At Work: Fundraising - Personal account - James Kliffen

Annie Kelly

Awareness is key, says the head of fundraising at Medecins Sans Frontieres.


The best advice I ever had was from a fundraising consultant, George Smith, who talked to us in 1997 just as we were setting up fundraising for MSF in the UK.

He told us that, in order to succeed in fundraising, we needed to invest our efforts in raising awareness of our work among people in the UK. Nine years later, the growth of online giving makes it obvious how interdependent fundraising and communications are.


Moving from the British Red Cross - a charity with a fundraising team of more than 30 people and a 125-year history of raising funds - to MSF UK, a charity with little experience of fundraising and just one fundraiser - me. Although this was incredibly daunting, I did find it really inspirational to be part of a small office of five people. Everything, including getting our fundraising up and running, was a real team effort.


At MSF UK, it was getting our peer-to-peer fundraising web pages up and running. We've done this through, and now have an ever-increasing number of people using their own MSF web pages to raise money by running marathons, celebrating birthdays, asking for donations as wedding presents and so on. It's proving to be a phenomenal shift - the people who support our work are becoming an increasingly important part of our efforts to recruit new donors. I also met my wife, Sally (see picture), through MSF, in between her first mission as a volunteer (in Afghanistan) and her second (in Ethiopia).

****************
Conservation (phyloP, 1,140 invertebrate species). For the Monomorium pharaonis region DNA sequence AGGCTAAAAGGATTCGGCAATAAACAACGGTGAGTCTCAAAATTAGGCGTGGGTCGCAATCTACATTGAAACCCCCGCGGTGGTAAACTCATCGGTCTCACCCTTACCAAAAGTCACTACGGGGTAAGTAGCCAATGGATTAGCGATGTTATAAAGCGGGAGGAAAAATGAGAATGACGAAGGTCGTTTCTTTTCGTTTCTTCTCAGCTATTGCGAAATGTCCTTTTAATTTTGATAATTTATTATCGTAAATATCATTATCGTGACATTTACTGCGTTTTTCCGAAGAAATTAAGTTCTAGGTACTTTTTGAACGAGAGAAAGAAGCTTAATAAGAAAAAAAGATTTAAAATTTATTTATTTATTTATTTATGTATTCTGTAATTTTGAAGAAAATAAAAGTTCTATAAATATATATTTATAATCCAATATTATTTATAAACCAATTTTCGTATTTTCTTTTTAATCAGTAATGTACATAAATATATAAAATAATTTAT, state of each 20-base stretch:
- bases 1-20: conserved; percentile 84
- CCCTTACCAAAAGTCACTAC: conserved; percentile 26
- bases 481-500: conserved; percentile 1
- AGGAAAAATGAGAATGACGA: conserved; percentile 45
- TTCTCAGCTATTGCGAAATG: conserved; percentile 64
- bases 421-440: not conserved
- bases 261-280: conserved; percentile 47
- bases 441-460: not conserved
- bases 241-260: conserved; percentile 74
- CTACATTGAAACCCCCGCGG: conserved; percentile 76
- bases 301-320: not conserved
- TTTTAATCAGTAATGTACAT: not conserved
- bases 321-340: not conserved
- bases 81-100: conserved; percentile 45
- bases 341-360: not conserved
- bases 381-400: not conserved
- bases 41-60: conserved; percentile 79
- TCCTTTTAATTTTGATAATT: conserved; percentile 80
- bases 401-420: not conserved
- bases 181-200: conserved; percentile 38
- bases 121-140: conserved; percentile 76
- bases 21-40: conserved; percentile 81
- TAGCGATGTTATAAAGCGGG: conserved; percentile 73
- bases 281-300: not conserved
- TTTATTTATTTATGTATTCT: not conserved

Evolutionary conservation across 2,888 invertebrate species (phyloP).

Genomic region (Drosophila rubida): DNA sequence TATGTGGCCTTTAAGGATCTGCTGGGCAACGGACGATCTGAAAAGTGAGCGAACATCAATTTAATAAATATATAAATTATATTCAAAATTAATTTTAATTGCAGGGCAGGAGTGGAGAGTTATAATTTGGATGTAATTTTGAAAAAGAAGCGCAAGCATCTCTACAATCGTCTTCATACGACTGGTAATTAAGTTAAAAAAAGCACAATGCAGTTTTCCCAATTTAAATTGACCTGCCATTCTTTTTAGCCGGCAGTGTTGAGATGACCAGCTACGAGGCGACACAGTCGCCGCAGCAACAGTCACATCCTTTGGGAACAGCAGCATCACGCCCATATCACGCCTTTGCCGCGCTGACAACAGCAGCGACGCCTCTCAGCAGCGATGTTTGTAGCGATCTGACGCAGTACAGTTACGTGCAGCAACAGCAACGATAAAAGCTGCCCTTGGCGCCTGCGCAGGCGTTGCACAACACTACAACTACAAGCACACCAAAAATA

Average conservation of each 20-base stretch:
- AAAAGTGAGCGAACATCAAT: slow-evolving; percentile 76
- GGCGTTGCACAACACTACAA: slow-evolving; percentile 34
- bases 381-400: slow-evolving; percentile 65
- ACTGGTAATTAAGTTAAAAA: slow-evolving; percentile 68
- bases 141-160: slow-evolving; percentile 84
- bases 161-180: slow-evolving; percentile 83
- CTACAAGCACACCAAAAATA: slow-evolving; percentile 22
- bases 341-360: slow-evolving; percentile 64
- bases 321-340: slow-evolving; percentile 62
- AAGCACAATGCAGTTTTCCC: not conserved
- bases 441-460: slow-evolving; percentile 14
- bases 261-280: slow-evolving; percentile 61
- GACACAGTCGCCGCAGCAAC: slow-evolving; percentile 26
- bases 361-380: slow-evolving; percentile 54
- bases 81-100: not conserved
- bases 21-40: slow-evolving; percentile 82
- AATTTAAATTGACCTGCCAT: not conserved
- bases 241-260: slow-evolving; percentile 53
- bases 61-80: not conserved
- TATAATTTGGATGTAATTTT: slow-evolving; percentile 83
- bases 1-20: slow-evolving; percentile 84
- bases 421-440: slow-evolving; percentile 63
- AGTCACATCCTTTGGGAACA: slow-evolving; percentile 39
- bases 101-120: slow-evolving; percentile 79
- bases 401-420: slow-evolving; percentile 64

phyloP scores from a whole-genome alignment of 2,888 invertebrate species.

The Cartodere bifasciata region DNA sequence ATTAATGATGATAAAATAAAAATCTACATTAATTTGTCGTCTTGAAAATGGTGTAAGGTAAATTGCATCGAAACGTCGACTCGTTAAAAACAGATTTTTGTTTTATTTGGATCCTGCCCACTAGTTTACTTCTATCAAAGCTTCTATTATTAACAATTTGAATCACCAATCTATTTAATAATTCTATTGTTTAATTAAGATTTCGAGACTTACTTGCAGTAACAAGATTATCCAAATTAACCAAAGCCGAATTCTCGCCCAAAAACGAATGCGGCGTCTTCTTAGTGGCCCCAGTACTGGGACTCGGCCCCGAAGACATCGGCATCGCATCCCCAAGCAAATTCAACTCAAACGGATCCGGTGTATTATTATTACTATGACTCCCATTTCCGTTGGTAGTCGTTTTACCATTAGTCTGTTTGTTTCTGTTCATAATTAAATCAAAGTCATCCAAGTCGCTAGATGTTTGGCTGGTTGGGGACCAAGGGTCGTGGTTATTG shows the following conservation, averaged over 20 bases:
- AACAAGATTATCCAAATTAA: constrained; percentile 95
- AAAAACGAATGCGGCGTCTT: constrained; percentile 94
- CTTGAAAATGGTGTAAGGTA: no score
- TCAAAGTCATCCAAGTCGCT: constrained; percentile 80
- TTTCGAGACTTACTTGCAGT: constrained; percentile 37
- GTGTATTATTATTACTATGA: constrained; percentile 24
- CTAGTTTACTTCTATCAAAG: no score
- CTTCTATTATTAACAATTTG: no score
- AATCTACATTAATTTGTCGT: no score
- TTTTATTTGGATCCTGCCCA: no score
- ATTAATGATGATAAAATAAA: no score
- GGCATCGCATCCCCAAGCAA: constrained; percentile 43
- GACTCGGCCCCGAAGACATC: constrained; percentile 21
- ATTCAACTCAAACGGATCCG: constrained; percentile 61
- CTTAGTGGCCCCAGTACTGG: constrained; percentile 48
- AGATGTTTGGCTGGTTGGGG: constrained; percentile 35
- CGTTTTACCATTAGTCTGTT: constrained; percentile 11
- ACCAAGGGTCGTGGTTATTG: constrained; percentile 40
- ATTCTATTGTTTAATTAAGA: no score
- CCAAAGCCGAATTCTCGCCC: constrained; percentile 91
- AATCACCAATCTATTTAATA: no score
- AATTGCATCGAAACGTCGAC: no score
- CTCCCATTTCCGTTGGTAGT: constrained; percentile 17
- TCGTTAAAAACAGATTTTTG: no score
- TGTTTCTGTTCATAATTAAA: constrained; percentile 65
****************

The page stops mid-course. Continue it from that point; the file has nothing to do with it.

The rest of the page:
Walking into a remote camp of tents in a damp windswept valley that was a fragile home for people fearing terrible violence across the border.

MSF was providing a full range of medical services, along with tents, blankets, cooking pots and stoves.

Seeing people in such a desperate situation was distressing. The only way to describe the emotion I felt is outrage, but it was balanced in part by being able to tell them that people in my country cared about their situation and that they weren't forgotten.


Experience first-hand the work and the people you're raising money for.

Having contact with the people you're trying to help, and the projects meeting those needs, will improve your success.

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